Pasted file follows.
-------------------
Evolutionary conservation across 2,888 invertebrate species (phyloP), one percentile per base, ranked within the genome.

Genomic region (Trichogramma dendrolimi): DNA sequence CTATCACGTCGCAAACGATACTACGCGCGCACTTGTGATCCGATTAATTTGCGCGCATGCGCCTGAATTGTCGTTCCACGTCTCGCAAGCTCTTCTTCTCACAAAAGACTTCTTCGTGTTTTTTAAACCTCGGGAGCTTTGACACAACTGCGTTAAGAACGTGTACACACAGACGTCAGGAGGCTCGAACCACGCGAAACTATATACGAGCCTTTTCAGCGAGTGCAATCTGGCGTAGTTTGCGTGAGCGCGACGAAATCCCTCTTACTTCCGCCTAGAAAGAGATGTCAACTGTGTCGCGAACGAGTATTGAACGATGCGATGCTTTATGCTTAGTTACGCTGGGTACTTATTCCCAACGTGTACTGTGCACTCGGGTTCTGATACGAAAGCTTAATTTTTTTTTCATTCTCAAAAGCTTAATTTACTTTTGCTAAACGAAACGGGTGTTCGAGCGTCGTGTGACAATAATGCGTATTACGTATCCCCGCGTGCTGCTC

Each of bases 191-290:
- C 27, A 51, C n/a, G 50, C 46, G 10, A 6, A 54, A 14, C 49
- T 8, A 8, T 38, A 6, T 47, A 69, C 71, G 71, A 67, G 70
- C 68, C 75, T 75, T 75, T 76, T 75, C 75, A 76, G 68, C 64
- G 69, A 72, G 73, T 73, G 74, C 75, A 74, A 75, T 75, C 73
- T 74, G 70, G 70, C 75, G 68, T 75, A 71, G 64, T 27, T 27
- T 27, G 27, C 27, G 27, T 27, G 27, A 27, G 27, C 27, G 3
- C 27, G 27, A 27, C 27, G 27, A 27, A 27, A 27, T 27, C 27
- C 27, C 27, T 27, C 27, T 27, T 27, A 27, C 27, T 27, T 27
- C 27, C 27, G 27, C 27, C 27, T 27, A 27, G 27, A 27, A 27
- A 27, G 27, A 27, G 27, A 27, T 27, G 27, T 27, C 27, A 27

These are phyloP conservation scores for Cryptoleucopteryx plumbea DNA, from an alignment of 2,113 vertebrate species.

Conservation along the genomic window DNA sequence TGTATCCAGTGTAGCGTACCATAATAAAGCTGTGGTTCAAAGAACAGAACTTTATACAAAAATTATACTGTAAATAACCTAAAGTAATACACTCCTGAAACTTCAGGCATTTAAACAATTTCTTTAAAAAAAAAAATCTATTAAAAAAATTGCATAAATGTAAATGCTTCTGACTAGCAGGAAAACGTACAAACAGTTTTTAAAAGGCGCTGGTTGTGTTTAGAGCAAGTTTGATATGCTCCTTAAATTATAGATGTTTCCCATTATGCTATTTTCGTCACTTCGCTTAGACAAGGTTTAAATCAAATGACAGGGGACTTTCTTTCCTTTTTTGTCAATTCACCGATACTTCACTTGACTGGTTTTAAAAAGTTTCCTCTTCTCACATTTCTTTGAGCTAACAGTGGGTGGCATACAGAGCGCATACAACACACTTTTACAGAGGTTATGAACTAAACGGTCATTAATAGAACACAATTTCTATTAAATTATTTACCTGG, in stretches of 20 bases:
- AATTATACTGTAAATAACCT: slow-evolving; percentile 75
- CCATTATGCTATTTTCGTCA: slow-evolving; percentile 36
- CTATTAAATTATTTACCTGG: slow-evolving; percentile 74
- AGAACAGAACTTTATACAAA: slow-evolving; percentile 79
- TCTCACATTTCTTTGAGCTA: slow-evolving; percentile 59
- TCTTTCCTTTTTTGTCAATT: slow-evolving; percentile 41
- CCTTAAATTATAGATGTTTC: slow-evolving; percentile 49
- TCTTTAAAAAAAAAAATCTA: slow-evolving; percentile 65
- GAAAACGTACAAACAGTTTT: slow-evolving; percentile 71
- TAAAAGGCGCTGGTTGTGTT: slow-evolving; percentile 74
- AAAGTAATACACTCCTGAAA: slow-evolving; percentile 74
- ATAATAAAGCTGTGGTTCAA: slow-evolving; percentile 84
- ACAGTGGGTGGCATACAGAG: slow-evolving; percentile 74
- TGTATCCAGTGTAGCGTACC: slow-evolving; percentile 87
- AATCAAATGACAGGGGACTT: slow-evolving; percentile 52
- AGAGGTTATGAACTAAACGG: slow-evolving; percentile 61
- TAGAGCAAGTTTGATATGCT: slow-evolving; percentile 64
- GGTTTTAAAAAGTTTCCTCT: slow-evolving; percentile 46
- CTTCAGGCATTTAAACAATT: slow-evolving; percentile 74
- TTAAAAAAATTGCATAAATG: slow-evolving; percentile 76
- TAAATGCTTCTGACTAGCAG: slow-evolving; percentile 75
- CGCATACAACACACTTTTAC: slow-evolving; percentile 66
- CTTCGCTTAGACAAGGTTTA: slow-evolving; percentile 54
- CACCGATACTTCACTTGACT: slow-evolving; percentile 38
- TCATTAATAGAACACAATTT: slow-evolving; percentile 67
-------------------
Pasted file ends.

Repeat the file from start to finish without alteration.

Evolutionary conservation across 2,888 invertebrate species (phyloP), one percentile per base, ranked within the genome.

Genomic region (Trichogramma dendrolimi): DNA sequence CTATCACGTCGCAAACGATACTACGCGCGCACTTGTGATCCGATTAATTTGCGCGCATGCGCCTGAATTGTCGTTCCACGTCTCGCAAGCTCTTCTTCTCACAAAAGACTTCTTCGTGTTTTTTAAACCTCGGGAGCTTTGACACAACTGCGTTAAGAACGTGTACACACAGACGTCAGGAGGCTCGAACCACGCGAAACTATATACGAGCCTTTTCAGCGAGTGCAATCTGGCGTAGTTTGCGTGAGCGCGACGAAATCCCTCTTACTTCCGCCTAGAAAGAGATGTCAACTGTGTCGCGAACGAGTATTGAACGATGCGATGCTTTATGCTTAGTTACGCTGGGTACTTATTCCCAACGTGTACTGTGCACTCGGGTTCTGATACGAAAGCTTAATTTTTTTTTCATTCTCAAAAGCTTAATTTACTTTTGCTAAACGAAACGGGTGTTCGAGCGTCGTGTGACAATAATGCGTATTACGTATCCCCGCGTGCTGCTC

Each of bases 191-290:
- C 27, A 51, C n/a, G 50, C 46, G 10, A 6, A 54, A 14, C 49
- T 8, A 8, T 38, A 6, T 47, A 69, C 71, G 71, A 67, G 70
- C 68, C 75, T 75, T 75, T 76, T 75, C 75, A 76, G 68, C 64
- G 69, A 72, G 73, T 73, G 74, C 75, A 74, A 75, T 75, C 73
- T 74, G 70, G 70, C 75, G 68, T 75, A 71, G 64, T 27, T 27
- T 27, G 27, C 27, G 27, T 27, G 27, A 27, G 27, C 27, G 3
- C 27, G 27, A 27, C 27, G 27, A 27, A 27, A 27, T 27, C 27
- C 27, C 27, T 27, C 27, T 27, T 27, A 27, C 27, T 27, T 27
- C 27, C 27, G 27, C 27, C 27, T 27, A 27, G 27, A 27, A 27
- A 27, G 27, A 27, G 27, A 27, T 27, G 27, T 27, C 27, A 27

These are phyloP conservation scores for Cryptoleucopteryx plumbea DNA, from an alignment of 2,113 vertebrate species.

Conservation along the genomic window DNA sequence TGTATCCAGTGTAGCGTACCATAATAAAGCTGTGGTTCAAAGAACAGAACTTTATACAAAAATTATACTGTAAATAACCTAAAGTAATACACTCCTGAAACTTCAGGCATTTAAACAATTTCTTTAAAAAAAAAAATCTATTAAAAAAATTGCATAAATGTAAATGCTTCTGACTAGCAGGAAAACGTACAAACAGTTTTTAAAAGGCGCTGGTTGTGTTTAGAGCAAGTTTGATATGCTCCTTAAATTATAGATGTTTCCCATTATGCTATTTTCGTCACTTCGCTTAGACAAGGTTTAAATCAAATGACAGGGGACTTTCTTTCCTTTTTTGTCAATTCACCGATACTTCACTTGACTGGTTTTAAAAAGTTTCCTCTTCTCACATTTCTTTGAGCTAACAGTGGGTGGCATACAGAGCGCATACAACACACTTTTACAGAGGTTATGAACTAAACGGTCATTAATAGAACACAATTTCTATTAAATTATTTACCTGG, in stretches of 20 bases:
- AATTATACTGTAAATAACCT: slow-evolving; percentile 75
- CCATTATGCTATTTTCGTCA: slow-evolving; percentile 36
- CTATTAAATTATTTACCTGG: slow-evolving; percentile 74
- AGAACAGAACTTTATACAAA: slow-evolving; percentile 79
- TCTCACATTTCTTTGAGCTA: slow-evolving; percentile 59
- TCTTTCCTTTTTTGTCAATT: slow-evolving; percentile 41
- CCTTAAATTATAGATGTTTC: slow-evolving; percentile 49
- TCTTTAAAAAAAAAAATCTA: slow-evolving; percentile 65
- GAAAACGTACAAACAGTTTT: slow-evolving; percentile 71
- TAAAAGGCGCTGGTTGTGTT: slow-evolving; percentile 74
- AAAGTAATACACTCCTGAAA: slow-evolving; percentile 74
- ATAATAAAGCTGTGGTTCAA: slow-evolving; percentile 84
- ACAGTGGGTGGCATACAGAG: slow-evolving; percentile 74
- TGTATCCAGTGTAGCGTACC: slow-evolving; percentile 87
- AATCAAATGACAGGGGACTT: slow-evolving; percentile 52
- AGAGGTTATGAACTAAACGG: slow-evolving; percentile 61
- TAGAGCAAGTTTGATATGCT: slow-evolving; percentile 64
- GGTTTTAAAAAGTTTCCTCT: slow-evolving; percentile 46
- CTTCAGGCATTTAAACAATT: slow-evolving; percentile 74
- TTAAAAAAATTGCATAAATG: slow-evolving; percentile 76
- TAAATGCTTCTGACTAGCAG: slow-evolving; percentile 75
- CGCATACAACACACTTTTAC: slow-evolving; percentile 66
- CTTCGCTTAGACAAGGTTTA: slow-evolving; percentile 54
- CACCGATACTTCACTTGACT: slow-evolving; percentile 38
- TCATTAATAGAACACAATTT: slow-evolving; percentile 67